One of my goals for this year was to volunteer at more races.
I think I said I would try to volunteer at one race per month, but I definitely missed the first three months of the year. But better late than never – and I’m officially 1/1 for April (and 1/4 for 2017).
Last weekend, the first race in the 5 Peaks BC series took place just down the road from us, at Alice Lake. When I was planning my own race schedule, I seriously considered signing up for this race – I was torn between it and the Loop the Lakes race that takes place in May, also around Alice Lake. When I found out that a couple of friends were signing up for Loop the Lakes, I made the executive decision to go with that one. Thank GOODNESS, because there is NO WAY I would have been able to run even the sport distance with my current ankle drama. More on that later.
Cedric agreed to volunteer with me, and I’m glad he did because otherwise, it would have been a little lonely. We were course marshals, stationed at an intersection where the enduro racers would pop out after completing a bonus loop, and which the sport racers were to bypass entirely. Complicated stuff – but we were there to keep things under control.
After we checked in, we took a shortcut trail and walked about 2 kilometers to our designated zone. We were plenty early, so we decided to walk the loop that the enduro racers would get to run. It was a really cool loop with some fancy looking bike features and plenty of rubber chickens pegged to trees. I later learned that these chickens are indicators of intense bike features ahead – and if you’re a chicken (get it?), you might want to go around it. This is probably common knowledge for biker types, but I found it novel.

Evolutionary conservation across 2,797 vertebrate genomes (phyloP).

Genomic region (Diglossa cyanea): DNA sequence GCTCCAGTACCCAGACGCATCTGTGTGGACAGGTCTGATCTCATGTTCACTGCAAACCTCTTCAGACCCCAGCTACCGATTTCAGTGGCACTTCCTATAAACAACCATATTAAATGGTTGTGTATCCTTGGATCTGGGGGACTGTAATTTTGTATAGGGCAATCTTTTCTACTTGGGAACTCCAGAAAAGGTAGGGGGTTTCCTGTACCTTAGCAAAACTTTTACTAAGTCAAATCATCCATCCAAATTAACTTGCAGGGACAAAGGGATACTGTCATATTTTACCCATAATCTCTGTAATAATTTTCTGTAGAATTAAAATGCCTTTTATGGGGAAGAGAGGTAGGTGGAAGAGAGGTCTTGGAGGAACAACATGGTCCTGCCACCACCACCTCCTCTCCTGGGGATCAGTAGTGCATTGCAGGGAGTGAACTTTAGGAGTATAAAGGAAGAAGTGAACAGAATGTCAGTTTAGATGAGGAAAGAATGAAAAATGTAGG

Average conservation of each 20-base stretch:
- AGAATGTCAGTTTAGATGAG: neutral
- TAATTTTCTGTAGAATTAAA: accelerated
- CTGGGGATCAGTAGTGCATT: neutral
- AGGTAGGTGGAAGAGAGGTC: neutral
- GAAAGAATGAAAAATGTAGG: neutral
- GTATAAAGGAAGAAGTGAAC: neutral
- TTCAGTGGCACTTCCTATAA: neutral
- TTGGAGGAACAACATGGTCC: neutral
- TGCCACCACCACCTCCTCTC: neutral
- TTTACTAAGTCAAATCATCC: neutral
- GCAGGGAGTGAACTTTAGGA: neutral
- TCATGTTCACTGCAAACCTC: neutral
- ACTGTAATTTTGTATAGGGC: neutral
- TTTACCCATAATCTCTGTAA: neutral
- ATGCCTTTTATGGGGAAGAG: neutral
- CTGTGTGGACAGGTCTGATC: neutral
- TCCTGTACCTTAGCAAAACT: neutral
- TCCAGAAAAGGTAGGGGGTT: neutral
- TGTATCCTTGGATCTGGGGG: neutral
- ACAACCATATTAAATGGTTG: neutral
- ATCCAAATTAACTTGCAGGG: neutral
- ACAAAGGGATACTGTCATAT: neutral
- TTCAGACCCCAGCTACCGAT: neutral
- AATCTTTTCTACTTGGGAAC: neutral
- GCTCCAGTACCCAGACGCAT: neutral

The morning had been rainy and the forecast looked like it could swing either way. But by the time we made it back to our station, the rain had stopped and you could almost see the sun trying to burn its way through the grey sky.
Shortly after, the first few runners appeared. After that, they trickled through somewhat steadily – sometimes one by one, other times in small clusters. We cheered and pointed everyone in the right direction, and nobody got lost on our watch. Woohoo!
When the sweeping crew dismissed us, we walked back towards the finish, picked up the race swag (sweet running mittens – perks of being a volly!), then decided to enjoy the weather and walk the trails back home.
It feels lame to say this, but this was the most mileage I’d covered on foot since I hurt my ankle. When I got home, it felt sore. I felt like I regressed in my physio exercises, and a new knee pain had emerged (I’m not even sure if this is related to the ankle, but I’m guessing it’s all connected).
So frustrating. I hadn’t run at all – I’d only walked what, 12 or 13 k in total? I’ll admit to thinking: “How the HECK am I supposed to RUN 21 k in just four weeks if I can’t even walk half that without hurting?”
Eventually, I came back down to earth. I’ve made so much progress in the past four weeks, and I’m sure I’ll continue to make big strides in the four to come. It’s certainly not optimal, but there’s hope yet that it’ll all work out.
Today (two days after 5 Peaks), I ran 7.25 km on the road doing 5 minutes running followed by 1 minute walking. It wasn’t hard, but it wasn’t a breeze either. One day at a time – that’s what I keep telling myself.
A perk of volunteering is that in return for your time, you get free entry for another 5 Peaks race. I think I will use it to run next year’s event at Alice Lake. Even Cedric – who typically prefers to tackle the trails by mountain bike, not by running shoe – said he’d like to give it a go next year.